Mobilization, Manipulation, and Clinical Massage Are Effective Treatments for Neck Pain
Commentary by William J. Lauretti, DC
Mobilization, manipulation, and clinical massage are effective interventions for the management of neck pain, according to a systematic review of the literature from 2000 to 2014. In contrast, the authors found that electroacupuncture, strain-counterstrain, relaxation massage, and other passive physical modalities (heat, cold, diathermy, hydrotherapy, ultrasound) are not effective for neck pain, as reported online ahead of print in The Spine Journal.
“In 2008, the Bone and Joint Decade 2000-2010 Task Force on Neck Pain and Its Associated Disorders (Neck Pain Task Force) published a systematic review that synthesized the evidence on the effectiveness of manual therapies, passive physical modalities, and acupuncture for the management of neck pain,” said lead author Jessica J. Wong, BSc, DC, FCCS(C), Research Associate, UOIT-CMCC Centre for the Study of Disability Prevention and Rehabilitation, University of Ontario Institute of Technology (UOIT) and Canadian Memorial Chiropractic College (CMCC). “Since 2008, the literature has advanced and the systematic review needed updating to inform evidence based care.”
Dr. Wong and colleagues from the Ontario Protocol for Traffic Injury Management (OPTIMa) Collaboration conducted a systematic review of randomized controlled trials, cohort studies, and case-control studies on the management of neck pain and associated disorders (NAD), which includes whiplash-associated disorders (WAD) and work-related neck pain, from 2000 to 2014. Of 8,551 citations on this topic, 38 studies were considered relevant and 22 had a low risk of bias and were included in the review.
“Our review clarifies the effectiveness of these interventions for clinicians, patients, and policymakers,” Dr. Wong said. “Clinicians may consider: 1) mobilization or manipulation for recent-onset neck pain (≤3 months duration); and 2) mobilization, manipulation, clinical massage, or low level laser therapy for persistent neck pain (>3 months duration). Based on other systematic reviews conducted by the OPTIMa Collaboration, effective interventions for the management of neck pain also include various types of exercise and some medications.” Treatment recommendations that were developed based on the evidence and other guiding factors are shown in the Table.
In contrast, “Many passive physical modalities, including clinic-based heat, cold, diathermy, hydrotherapy, and ultrasound, are not effective for the management of neck pain,” Dr. Wong said. “Electroacupuncture, strain-counterstrain, and relaxation massage are also not effective and should not be used to manage neck pain.”
William J. Lauretti, DC
Associate Professor of Chiropractic Clinical Sciences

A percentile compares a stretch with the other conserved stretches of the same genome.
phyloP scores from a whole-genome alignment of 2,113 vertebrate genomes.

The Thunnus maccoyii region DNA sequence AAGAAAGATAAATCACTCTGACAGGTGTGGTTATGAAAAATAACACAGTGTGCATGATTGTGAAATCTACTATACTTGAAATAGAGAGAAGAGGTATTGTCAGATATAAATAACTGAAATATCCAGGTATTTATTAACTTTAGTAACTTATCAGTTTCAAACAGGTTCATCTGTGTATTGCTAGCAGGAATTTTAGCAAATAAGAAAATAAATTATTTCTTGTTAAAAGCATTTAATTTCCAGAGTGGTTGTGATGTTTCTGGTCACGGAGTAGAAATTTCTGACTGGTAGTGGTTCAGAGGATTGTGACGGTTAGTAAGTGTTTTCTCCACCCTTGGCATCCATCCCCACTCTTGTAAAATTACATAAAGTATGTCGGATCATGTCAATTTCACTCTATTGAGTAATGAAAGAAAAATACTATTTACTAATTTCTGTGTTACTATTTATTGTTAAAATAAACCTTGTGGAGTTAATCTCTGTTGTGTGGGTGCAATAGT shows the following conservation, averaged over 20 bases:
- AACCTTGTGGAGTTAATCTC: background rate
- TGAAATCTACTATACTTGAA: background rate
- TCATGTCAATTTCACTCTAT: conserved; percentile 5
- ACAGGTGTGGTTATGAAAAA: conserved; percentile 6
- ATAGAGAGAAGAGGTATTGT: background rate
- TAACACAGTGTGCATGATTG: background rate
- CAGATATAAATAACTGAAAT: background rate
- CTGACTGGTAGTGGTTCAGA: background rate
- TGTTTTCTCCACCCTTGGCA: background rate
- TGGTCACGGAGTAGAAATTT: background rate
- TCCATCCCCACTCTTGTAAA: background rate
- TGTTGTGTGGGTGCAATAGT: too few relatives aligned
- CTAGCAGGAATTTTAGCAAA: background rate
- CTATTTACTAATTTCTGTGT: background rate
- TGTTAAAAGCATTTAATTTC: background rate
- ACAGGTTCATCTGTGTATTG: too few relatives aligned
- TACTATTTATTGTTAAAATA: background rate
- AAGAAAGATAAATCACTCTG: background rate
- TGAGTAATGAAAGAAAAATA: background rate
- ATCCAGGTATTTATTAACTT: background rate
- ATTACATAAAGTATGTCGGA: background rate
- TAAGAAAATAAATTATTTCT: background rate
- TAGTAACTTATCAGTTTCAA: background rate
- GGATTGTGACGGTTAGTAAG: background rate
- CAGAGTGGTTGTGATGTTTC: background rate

New York Chiropractic College
Seneca Falls, NY
This study is an update on the landmark review performed in 2008 by the Bone and Joint Decade Task Force on Neck Pain and its Associated Disorders. For the most part, this update supports the findings of the Task Force’s original study: mobilization, manipulation, and clinical massage are effective interventions for the management of neck pain.
This review has significant clinical implications because studies that offer head-to-head comparison of treatments for neck pain are rare, and much current clinical treatment of spinal pain is not highly evidence based.
While clarifying some issues, this review also illustrates the significant challenges that remain in judging the effectiveness of various treatments for spinal pain. In reading the details of this review, it is easy to get frustrated by the ambiguous and sometimes contradictory findings of the studies they review. No convincing “winner” has emerged between all the various therapies used to treat neck pain. Every neck pain patient is unique, and individual responses to therapy are difficult to predict. The “Holy Grail” of spinal care will be the ability to truly individualize care—to predict what specific therapy will work best for each patient. While some recent studies suggest we are tantalizingly close to advancing toward that goal, it is clearly still a long way away.
While the evidence supporting commonly used manual therapies and modalities for neck pain is less than compelling, it is important to view these findings in a broader context. Originally in 2008, the Neck Pain Task Force applied the same review methodology to other commonly used treatments for neck pain, such as pharmaceuticals and surgical procedures. It is important to note that none of those other treatments had any more evidence of effectiveness than manual therapies, and often had far less evidence, despite risk and cost profiles that were often significantly less favorable.